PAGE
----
anything to push our laws beyuond state borders. The "Brady Bill" didn't
originate in California and wasn't written by a California legistlator.
That's just a symptom of the same problem that Feinstein, the other
whatshername, and Pelosi exhibit.
The guy that wipes out a
dozen people in Lubbock Texas would have killed a hundred here in
California. He'd have done the same in Lubbock but he ran out of
And if Texas had had concealed carry laws back then, he might have
stopped before he ran out of targets. Texas has fixed their laws now.
Texas isn't California. Texans and Californians are both well pleased with
that and as far as I know, Californians have no interest in seeing Texas
look like California and the reverse is true as well. Texans and
Californians are free to move between the two states and some do.
Basic human truths of "you can trust good people and distrust criminals"
don't magically change when you cross a state line, though. It hasn't
changed in millennia, after all.
Here, he'd have had a
more targets and the limiting factor would have been the rounds at
hand. That is what drives the dynamic here and nobody has had a
I have an idea - trust non-criminals to be armed. Even if they're
ineffective, that's better than being a safe target.
We do. There is no credible argument that this isn't the case.
Really? How do I get a CCW permit in your state, please?
Yup. Criminals exist, we're not going to change that. I just propose
letting non-criminals have a fighting chance. In state after state,
CCW laws cause person-on-person crime to go down. If there's a
counter-example, the anti-gunners would be screaming about it, and
You are much more convinced that what you call " the anti-gunners" are an
effective presence beyond their use as a political tool during an election
cycle. I could be wrong but if I am, I have you to stick up for me. I'll
continue to call bullshit for you when your phone recoerdsare at issue or
the federal legistlature and executive staert passing laws that only apply
to certain classes of people or decide that laws don't apply to everyone,
including themselves. I think I can count on you and I KNOW you can on me.
That's fine as far as it goes, I think we're both more libertarian than
any other party? But, in my case, I feel that if the second amendment
is lost, there is no way to protect the others. And unfortunately, the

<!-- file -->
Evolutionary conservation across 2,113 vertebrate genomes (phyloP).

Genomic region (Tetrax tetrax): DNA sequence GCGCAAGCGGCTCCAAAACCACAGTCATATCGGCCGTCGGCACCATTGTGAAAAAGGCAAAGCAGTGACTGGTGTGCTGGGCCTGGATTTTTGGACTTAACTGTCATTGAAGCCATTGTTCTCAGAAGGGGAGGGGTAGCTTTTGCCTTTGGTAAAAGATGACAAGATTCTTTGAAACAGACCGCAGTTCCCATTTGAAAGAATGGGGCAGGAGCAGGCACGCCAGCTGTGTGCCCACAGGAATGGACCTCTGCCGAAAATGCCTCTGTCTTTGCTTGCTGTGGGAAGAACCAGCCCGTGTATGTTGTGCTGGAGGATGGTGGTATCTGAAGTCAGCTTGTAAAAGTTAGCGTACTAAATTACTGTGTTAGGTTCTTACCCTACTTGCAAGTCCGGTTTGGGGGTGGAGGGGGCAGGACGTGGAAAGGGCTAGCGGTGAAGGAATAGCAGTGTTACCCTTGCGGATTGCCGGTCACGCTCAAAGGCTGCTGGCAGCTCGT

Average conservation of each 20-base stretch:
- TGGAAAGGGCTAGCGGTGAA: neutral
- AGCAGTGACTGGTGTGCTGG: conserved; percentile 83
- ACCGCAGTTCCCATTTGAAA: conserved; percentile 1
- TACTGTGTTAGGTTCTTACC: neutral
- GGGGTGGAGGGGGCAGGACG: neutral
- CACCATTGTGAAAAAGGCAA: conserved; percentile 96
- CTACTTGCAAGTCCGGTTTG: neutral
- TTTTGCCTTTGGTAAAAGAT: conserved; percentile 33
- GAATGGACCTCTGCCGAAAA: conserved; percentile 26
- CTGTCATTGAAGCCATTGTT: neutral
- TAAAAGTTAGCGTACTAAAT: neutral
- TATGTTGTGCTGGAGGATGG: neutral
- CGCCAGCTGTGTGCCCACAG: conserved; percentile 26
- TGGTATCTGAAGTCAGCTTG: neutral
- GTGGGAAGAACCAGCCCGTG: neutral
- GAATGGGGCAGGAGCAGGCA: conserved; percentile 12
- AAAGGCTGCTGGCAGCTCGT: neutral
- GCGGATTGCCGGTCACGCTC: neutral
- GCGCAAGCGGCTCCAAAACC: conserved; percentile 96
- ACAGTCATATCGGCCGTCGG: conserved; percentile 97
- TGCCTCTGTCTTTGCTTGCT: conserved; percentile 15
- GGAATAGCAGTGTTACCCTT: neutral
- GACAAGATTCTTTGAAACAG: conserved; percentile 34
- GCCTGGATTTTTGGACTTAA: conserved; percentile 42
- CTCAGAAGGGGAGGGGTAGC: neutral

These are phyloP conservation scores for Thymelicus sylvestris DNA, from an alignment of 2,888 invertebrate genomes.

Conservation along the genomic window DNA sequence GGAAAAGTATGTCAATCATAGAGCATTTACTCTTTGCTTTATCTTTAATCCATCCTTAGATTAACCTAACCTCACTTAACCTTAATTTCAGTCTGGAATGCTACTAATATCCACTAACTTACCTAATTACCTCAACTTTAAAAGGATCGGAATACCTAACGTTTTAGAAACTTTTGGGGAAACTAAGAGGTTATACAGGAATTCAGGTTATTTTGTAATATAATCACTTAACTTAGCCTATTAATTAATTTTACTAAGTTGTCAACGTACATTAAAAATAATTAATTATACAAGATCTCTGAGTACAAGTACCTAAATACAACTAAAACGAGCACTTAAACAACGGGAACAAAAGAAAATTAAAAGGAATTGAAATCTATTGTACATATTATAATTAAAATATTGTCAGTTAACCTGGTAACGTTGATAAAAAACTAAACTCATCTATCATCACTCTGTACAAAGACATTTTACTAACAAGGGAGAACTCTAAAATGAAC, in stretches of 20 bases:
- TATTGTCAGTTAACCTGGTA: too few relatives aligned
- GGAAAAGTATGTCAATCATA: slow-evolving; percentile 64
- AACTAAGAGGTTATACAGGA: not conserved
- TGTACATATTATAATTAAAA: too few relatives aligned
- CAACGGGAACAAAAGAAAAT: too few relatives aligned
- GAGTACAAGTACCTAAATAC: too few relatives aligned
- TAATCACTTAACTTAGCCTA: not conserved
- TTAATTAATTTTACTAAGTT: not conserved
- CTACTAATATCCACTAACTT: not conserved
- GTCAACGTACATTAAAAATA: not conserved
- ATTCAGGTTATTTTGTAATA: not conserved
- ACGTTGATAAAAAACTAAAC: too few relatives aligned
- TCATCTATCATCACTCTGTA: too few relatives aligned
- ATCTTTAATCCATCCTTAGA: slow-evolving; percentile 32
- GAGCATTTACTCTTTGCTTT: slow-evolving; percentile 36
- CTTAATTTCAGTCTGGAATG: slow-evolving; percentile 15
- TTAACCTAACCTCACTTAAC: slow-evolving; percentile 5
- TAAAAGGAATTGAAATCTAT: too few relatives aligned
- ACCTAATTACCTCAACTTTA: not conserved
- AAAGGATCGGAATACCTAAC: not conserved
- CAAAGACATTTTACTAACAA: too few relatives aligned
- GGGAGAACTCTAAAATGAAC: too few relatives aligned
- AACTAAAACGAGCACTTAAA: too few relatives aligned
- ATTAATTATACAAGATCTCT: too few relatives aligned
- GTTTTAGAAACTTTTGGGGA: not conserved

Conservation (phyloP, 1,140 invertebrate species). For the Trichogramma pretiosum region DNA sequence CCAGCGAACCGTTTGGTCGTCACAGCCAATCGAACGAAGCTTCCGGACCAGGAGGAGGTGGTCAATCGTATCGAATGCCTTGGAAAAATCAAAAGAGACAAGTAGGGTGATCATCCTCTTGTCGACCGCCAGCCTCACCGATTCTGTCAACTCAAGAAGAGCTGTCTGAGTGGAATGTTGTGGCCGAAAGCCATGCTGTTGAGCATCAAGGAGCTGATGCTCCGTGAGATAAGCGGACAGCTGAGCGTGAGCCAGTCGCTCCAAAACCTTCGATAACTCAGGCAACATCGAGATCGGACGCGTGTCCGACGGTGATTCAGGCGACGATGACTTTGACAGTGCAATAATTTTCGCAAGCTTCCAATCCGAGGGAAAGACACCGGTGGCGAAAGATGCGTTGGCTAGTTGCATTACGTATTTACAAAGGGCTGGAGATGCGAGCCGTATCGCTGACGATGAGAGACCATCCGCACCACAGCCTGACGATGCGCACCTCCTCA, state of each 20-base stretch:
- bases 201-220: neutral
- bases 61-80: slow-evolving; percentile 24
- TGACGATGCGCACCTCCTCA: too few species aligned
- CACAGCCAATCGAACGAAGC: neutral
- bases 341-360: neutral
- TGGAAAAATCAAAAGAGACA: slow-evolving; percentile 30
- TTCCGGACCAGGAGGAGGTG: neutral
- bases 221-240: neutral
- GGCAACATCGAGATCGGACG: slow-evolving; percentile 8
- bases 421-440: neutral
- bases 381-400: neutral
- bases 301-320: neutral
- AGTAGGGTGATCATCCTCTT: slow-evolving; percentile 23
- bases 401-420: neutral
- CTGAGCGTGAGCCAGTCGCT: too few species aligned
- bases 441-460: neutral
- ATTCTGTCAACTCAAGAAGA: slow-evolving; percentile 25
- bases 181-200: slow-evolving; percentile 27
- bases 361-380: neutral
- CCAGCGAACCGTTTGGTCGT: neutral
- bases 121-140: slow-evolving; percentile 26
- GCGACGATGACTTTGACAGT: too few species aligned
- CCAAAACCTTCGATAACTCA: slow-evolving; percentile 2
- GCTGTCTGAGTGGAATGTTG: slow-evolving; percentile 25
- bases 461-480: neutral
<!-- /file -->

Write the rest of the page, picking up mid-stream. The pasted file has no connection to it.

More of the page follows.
people on your side of the aisle typically try to dismantle (infringe,
if you will) that. Am I a one-issue voter? Yup. Because that issue is
bigger than anything else, including the things I disagree with the
Republican party about.
Right, but by criminalizing a behavior that, in itself, isn't
unsafe, you're punishing the wrong people.
Who is being punished? Housekeeping isn't punishment. It is the price of
If I'm made to jump through hoops and/or punished for the actions of a
criminal if they steal my gun and shoot someone with it, I'm being
punished. Again hypothetical in my case because I wouldn't consider
living in those conditions.
Expecting the same care from the other members of your comunity is
entirely reasonable and so is punishing any failure to do so in
advance of a problem.
But again, punishing the ones who arne't doing anything wrong, doesn't
solve the problem.
Nobody is being "punished", unless I missed something. Insisting on diligent
and responsible behavior isn't punishment.
Rights are not conditional - you shouldn't have to play "mother may-I"
to use them.
Stranger things have happened, my wrong friend.
I don't have to look any farther than the current resident of 1600
Pennsylvania Avenue to see the truth in that.
(shrug) Given the options, I voted for him. I'd be handling the war
differently if that was my address..."OK, we made the bad man go away.
We're setting up a new governemnt of you people. If you misbehave,
we'll come back. Now behave. Good luck and goodbye."
There's probably a reason I'm not a diplomat.